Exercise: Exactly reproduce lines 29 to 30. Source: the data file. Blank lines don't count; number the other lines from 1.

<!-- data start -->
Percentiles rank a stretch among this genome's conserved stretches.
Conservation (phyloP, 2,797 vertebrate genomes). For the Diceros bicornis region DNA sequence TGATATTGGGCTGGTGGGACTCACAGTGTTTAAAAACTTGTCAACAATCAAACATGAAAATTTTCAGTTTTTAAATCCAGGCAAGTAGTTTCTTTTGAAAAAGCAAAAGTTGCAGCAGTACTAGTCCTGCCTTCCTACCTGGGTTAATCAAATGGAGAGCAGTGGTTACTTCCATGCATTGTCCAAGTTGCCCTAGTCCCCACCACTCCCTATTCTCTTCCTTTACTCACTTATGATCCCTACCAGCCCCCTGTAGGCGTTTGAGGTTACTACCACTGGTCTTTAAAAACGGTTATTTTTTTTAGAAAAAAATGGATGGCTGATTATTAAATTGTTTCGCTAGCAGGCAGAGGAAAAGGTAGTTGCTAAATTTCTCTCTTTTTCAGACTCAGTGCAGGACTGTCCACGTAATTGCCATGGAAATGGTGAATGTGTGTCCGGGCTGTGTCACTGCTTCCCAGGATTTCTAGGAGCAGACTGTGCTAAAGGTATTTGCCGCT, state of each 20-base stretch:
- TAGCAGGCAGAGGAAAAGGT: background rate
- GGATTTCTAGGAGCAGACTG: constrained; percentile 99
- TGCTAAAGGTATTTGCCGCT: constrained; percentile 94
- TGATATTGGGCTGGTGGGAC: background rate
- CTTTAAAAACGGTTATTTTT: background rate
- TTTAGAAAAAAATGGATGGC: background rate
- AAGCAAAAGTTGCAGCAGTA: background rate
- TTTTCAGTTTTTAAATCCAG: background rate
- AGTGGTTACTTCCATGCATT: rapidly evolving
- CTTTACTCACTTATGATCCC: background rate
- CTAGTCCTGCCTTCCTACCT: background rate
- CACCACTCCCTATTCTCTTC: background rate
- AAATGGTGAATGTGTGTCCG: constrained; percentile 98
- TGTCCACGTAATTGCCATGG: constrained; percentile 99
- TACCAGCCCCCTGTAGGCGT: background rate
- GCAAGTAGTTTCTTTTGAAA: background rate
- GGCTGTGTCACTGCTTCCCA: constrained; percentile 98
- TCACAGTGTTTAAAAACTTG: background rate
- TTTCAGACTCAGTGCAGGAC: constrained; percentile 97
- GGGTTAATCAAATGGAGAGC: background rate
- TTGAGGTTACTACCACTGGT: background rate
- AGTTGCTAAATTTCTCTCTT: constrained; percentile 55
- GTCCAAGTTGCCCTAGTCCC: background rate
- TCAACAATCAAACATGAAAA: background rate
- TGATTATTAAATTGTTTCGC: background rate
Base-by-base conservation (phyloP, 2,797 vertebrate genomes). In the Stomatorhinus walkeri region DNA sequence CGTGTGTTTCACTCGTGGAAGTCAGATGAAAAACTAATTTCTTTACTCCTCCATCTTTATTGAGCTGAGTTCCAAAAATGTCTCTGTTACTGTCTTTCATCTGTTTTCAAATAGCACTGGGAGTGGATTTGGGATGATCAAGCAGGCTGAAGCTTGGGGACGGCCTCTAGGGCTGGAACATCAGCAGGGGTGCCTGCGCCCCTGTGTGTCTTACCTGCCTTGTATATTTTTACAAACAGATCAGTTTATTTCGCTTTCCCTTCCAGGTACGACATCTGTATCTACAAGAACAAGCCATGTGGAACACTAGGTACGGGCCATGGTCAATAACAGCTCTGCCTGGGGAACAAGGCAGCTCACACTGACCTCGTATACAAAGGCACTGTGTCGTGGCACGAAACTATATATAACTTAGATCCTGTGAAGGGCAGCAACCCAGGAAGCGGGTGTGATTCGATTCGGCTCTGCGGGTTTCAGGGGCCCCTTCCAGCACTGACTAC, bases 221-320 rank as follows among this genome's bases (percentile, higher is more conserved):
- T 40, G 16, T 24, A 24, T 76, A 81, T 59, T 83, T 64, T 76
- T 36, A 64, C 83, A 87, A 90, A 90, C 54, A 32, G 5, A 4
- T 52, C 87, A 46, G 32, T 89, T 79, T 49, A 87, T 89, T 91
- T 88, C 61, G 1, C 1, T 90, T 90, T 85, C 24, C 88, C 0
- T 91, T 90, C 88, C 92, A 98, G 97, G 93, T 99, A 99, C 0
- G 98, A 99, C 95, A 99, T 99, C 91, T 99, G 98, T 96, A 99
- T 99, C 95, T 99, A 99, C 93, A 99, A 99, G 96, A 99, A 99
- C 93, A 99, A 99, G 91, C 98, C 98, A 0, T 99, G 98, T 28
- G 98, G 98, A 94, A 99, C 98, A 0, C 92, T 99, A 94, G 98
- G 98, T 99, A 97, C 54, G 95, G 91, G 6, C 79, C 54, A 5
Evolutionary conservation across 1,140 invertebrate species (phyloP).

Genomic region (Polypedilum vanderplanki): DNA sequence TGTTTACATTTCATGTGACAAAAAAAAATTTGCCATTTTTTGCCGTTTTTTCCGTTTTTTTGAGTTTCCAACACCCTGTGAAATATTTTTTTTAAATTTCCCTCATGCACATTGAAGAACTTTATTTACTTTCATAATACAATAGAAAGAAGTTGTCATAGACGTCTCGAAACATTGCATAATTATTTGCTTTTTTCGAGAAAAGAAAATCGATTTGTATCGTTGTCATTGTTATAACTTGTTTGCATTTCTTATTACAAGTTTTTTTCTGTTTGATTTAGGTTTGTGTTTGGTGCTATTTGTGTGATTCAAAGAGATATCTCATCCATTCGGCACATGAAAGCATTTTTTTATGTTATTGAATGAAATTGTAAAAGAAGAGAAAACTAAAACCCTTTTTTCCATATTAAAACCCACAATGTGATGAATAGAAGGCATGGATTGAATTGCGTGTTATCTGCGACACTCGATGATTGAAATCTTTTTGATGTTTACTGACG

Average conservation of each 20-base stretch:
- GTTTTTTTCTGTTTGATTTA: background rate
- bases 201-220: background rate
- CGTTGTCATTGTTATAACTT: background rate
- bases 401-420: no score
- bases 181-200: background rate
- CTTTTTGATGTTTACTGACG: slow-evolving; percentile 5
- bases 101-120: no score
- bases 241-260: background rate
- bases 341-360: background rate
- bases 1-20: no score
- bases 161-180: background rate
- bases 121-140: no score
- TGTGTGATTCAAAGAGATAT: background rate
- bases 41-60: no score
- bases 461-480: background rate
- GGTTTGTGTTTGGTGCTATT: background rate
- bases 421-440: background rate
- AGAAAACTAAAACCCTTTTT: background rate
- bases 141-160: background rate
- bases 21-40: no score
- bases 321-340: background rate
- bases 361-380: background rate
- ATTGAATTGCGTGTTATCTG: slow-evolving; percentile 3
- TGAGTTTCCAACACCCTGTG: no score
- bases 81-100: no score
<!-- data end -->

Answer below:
- T 40, G 16, T 24, A 24, T 76, A 81, T 59, T 83, T 64, T 76
- T 36, A 64, C 83, A 87, A 90, A 90, C 54, A 32, G 5, A 4